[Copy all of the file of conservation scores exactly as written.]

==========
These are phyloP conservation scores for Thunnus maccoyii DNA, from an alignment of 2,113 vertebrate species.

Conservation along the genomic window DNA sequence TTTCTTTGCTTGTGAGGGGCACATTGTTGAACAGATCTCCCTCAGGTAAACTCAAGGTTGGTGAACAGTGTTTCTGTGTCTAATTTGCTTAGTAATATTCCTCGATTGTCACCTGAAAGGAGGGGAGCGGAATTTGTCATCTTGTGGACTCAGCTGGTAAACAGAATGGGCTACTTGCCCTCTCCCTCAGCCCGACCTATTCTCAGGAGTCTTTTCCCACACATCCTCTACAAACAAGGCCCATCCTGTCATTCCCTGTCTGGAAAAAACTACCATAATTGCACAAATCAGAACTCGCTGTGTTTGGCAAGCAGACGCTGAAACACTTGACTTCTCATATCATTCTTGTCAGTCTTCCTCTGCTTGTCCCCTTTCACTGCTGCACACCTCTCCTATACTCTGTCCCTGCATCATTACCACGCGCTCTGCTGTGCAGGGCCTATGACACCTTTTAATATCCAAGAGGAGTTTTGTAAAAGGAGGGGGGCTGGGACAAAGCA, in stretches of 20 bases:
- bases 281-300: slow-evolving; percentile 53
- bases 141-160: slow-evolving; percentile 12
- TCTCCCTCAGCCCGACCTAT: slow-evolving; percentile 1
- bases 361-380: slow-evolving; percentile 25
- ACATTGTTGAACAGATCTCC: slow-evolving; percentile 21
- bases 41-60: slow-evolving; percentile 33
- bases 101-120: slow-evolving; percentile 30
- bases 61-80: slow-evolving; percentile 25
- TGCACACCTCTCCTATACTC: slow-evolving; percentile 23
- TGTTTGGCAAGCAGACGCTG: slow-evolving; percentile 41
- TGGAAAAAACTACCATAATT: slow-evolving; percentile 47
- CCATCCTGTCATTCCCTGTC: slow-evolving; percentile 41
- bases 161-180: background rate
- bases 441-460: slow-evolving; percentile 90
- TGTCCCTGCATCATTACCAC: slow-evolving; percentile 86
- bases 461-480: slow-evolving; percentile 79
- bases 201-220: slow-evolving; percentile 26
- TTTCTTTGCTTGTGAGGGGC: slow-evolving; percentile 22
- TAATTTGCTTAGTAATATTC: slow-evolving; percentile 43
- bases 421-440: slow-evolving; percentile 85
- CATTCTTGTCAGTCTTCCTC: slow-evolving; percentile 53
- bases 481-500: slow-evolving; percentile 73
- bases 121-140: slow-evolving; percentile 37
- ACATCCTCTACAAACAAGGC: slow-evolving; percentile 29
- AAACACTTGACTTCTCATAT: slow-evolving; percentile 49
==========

These are phyloP conservation scores for Thunnus maccoyii DNA, from an alignment of 2,113 vertebrate species.

Conservation along the genomic window DNA sequence TTTCTTTGCTTGTGAGGGGCACATTGTTGAACAGATCTCCCTCAGGTAAACTCAAGGTTGGTGAACAGTGTTTCTGTGTCTAATTTGCTTAGTAATATTCCTCGATTGTCACCTGAAAGGAGGGGAGCGGAATTTGTCATCTTGTGGACTCAGCTGGTAAACAGAATGGGCTACTTGCCCTCTCCCTCAGCCCGACCTATTCTCAGGAGTCTTTTCCCACACATCCTCTACAAACAAGGCCCATCCTGTCATTCCCTGTCTGGAAAAAACTACCATAATTGCACAAATCAGAACTCGCTGTGTTTGGCAAGCAGACGCTGAAACACTTGACTTCTCATATCATTCTTGTCAGTCTTCCTCTGCTTGTCCCCTTTCACTGCTGCACACCTCTCCTATACTCTGTCCCTGCATCATTACCACGCGCTCTGCTGTGCAGGGCCTATGACACCTTTTAATATCCAAGAGGAGTTTTGTAAAAGGAGGGGGGCTGGGACAAAGCA, in stretches of 20 bases:
- bases 281-300: slow-evolving; percentile 53
- bases 141-160: slow-evolving; percentile 12
- TCTCCCTCAGCCCGACCTAT: slow-evolving; percentile 1
- bases 361-380: slow-evolving; percentile 25
- ACATTGTTGAACAGATCTCC: slow-evolving; percentile 21
- bases 41-60: slow-evolving; percentile 33
- bases 101-120: slow-evolving; percentile 30
- bases 61-80: slow-evolving; percentile 25
- TGCACACCTCTCCTATACTC: slow-evolving; percentile 23
- TGTTTGGCAAGCAGACGCTG: slow-evolving; percentile 41
- TGGAAAAAACTACCATAATT: slow-evolving; percentile 47
- CCATCCTGTCATTCCCTGTC: slow-evolving; percentile 41
- bases 161-180: background rate
- bases 441-460: slow-evolving; percentile 90
- TGTCCCTGCATCATTACCAC: slow-evolving; percentile 86
- bases 461-480: slow-evolving; percentile 79
- bases 201-220: slow-evolving; percentile 26
- TTTCTTTGCTTGTGAGGGGC: slow-evolving; percentile 22
- TAATTTGCTTAGTAATATTC: slow-evolving; percentile 43
- bases 421-440: slow-evolving; percentile 85
- CATTCTTGTCAGTCTTCCTC: slow-evolving; percentile 53
- bases 481-500: slow-evolving; percentile 73
- bases 121-140: slow-evolving; percentile 37
- ACATCCTCTACAAACAAGGC: slow-evolving; percentile 29
- AAACACTTGACTTCTCATAT: slow-evolving; percentile 49